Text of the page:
A Brexit-induced skills shortage is more likely to put restaurant chains out of business than lead to higher pay, argued Ewan Venters, boss of Fortnum & Mason, the upmarket London department store that has had a staffing crisis in its restaurants.
“There’s an assumption that if business didn’t go and hire cheap labour from the EU, Brits would earn more,” Venters said. “But it’s not a question of going to Europe to find cheap labour; it’s a question of getting the volume of people who want to work in the sector.”
There is evidence across many sectors that better wages have failed to address longstanding recruitment difficulties, according to Heather Rolfe, a social policy analyst at the National Institute of Economic and Social Research.
Rolfe said low-skilled sectors such as food processing were already feeling the strain because of rises in the national minimum wage. “[Food processing] has to be located where the crops are grown, which is often in areas without many people. Migrants have generally been more willing to move around. There’s little sign that British workers will, even for slightly better rates of pay.”
Last week, Herefordshire-based Haygrove, one of the country’s biggest berry and cherry growers, said it would move part of its business to China because it cannot find enough fruit pickers here.
There are similar issues in some skilled sectors. John Tutte, chief executive of the construction company Redrow, said a shortage of bricklayers could put the government’s housebuilding targets out of reach, despite annual pay increases of more than 10% in the past few years.
“There’s been a skills shortage for years,” said Tutte. “It’s always been difficult to grow a skilled workforce in such a cyclical industry.”
The average salary for a bricklayer is £36,679, according to the website totaljobs.com, but they reportedly make more than £60,000 in locations where demand is high.
Tutte said Redrow has as much trouble recruiting in northern England, where the construction industry employs comparatively few EU workers, as it does in London and the southeast.
Like bosses in the restaurant business, he blames an image problem for the shortage of British recruits. “Workers in housebuilding are not badly paid — there’s no one on the bread line. But how much attraction to be a bricklayer is there among young people? Do they want to be on a site on a wet February morning?”
Redrow recently established Britain’s first housebuilding degree at Liverpool John Moores University, a move Tutte hopes will lend some academic prestige to the sector.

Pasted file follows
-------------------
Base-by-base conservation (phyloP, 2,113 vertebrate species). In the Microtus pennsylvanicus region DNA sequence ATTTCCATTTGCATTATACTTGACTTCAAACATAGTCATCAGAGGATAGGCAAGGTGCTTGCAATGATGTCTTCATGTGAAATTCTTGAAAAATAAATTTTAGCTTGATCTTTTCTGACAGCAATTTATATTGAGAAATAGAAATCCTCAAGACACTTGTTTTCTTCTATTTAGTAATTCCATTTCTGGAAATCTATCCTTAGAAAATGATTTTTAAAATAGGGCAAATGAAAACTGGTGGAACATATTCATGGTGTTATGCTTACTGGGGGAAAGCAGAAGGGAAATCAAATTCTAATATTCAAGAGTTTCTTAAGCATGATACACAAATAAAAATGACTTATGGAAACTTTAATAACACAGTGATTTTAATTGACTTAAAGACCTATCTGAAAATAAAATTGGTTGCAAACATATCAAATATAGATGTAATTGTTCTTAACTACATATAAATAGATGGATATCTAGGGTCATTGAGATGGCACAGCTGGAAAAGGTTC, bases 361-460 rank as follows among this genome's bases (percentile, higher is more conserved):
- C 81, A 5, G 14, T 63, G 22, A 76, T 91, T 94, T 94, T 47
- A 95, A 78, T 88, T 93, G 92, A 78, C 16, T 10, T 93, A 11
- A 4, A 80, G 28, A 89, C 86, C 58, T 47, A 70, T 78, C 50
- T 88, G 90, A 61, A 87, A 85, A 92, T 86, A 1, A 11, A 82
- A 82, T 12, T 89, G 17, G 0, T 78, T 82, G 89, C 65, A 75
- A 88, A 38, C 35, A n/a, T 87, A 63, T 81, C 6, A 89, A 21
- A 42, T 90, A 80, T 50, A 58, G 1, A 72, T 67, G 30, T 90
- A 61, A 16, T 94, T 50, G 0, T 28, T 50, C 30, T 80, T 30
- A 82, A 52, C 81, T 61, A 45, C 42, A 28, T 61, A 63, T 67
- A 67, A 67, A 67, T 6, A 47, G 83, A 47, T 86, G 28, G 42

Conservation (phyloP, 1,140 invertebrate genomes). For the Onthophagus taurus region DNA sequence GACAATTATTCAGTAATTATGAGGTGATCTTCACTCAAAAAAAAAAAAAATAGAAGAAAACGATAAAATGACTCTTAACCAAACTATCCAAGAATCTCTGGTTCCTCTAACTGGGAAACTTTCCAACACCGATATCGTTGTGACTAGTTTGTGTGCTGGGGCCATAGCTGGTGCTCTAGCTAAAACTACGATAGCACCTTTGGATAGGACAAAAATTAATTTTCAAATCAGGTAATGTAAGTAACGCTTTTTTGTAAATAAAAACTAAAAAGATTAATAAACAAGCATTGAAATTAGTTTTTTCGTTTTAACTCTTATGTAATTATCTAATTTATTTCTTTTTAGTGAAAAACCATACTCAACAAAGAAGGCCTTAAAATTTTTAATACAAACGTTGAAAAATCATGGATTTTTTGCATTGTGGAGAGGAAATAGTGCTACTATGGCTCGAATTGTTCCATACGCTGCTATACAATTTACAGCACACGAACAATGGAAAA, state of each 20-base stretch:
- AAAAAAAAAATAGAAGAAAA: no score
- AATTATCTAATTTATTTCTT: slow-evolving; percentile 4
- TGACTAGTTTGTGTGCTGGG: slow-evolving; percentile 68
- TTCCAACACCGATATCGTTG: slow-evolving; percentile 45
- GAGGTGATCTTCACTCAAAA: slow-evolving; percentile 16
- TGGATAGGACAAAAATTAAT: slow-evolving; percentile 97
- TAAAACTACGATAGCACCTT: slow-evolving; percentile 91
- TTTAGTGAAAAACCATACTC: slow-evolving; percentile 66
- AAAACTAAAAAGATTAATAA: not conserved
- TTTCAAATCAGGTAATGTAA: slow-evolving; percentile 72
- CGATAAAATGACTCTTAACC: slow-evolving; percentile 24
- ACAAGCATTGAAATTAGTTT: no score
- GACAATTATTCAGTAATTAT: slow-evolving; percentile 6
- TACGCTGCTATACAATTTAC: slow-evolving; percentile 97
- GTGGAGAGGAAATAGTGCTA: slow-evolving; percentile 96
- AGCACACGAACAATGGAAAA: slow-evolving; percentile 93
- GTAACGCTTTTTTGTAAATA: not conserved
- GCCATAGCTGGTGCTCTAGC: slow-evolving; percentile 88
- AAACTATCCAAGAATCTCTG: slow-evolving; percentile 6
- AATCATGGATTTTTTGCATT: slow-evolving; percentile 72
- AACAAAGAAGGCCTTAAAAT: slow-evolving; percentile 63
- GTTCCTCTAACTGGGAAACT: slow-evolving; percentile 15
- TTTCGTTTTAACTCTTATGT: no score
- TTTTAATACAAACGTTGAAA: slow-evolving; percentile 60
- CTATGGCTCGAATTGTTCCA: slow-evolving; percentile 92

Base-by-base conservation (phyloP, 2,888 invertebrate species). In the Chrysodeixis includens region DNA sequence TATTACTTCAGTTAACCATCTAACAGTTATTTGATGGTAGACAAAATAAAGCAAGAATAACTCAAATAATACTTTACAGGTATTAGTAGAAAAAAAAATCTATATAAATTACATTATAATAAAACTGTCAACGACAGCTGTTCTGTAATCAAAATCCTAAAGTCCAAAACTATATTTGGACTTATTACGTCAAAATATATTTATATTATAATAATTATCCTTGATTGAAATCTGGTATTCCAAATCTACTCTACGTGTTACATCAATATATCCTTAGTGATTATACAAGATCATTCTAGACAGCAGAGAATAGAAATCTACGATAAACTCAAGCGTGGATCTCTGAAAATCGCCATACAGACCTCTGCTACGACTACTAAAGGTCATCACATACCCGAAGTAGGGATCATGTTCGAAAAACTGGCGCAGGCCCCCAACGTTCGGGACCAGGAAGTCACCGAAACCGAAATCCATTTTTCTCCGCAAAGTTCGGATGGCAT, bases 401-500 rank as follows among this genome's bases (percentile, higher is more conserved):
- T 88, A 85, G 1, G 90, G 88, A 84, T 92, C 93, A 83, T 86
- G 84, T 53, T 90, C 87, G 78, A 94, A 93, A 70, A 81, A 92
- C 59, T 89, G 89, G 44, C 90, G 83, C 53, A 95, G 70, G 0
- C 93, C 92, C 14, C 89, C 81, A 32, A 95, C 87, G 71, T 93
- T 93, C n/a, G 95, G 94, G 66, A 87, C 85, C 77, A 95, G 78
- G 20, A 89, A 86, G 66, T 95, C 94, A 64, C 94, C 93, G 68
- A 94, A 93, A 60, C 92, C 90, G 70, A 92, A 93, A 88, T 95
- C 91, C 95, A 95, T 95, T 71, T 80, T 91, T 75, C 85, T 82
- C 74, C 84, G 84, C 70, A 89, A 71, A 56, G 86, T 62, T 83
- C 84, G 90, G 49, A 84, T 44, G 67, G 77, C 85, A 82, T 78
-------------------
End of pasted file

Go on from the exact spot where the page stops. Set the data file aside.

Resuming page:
The government has pinned its hopes of plugging the skills gap on apprenticeships. Unfortunately, its flagship apprenticeship levy is turning into a disaster, with numbers of those starting an apprenticeship down 27% this academic year. Many companies complain the funds raised by the levy do not cover training costs, while small firms say they are struggling to navigate the system.
“We train people anyway, but the training we do doesn’t necessarily fit into the format demanded by the apprenticeship levy,” said Tom Molnar, founder of the London bakery chain Gail’s. “We have to put a lot of effort into figuring out how it works. It’s a policy with serious flaws.”
If apprentices won’t save the day, how about robots? A raft of politicians, including the chancellor, have suggested a lack of cheap labour could spur automation — helping improve Britain’s woeful productivity record in the process.
There are two problems, however. First, the most acute staff shortages are in industries least amenable to automation, such as hospitality. Second, much of the low-hanging fruit has already been harvested — witness the self-service checkouts in supermarkets. It is hard to imagine Britain’s notoriously investment-shy industries dropping many millions of pounds on expensive new kit when the future of the economy is so uncertain.
Hungry for staff, some bosses are trying more old-fashioned recruitment techniques. “A few months ago, for the first time ever, we began putting signs in shop windows saying ‘Join us’,” said Molnar.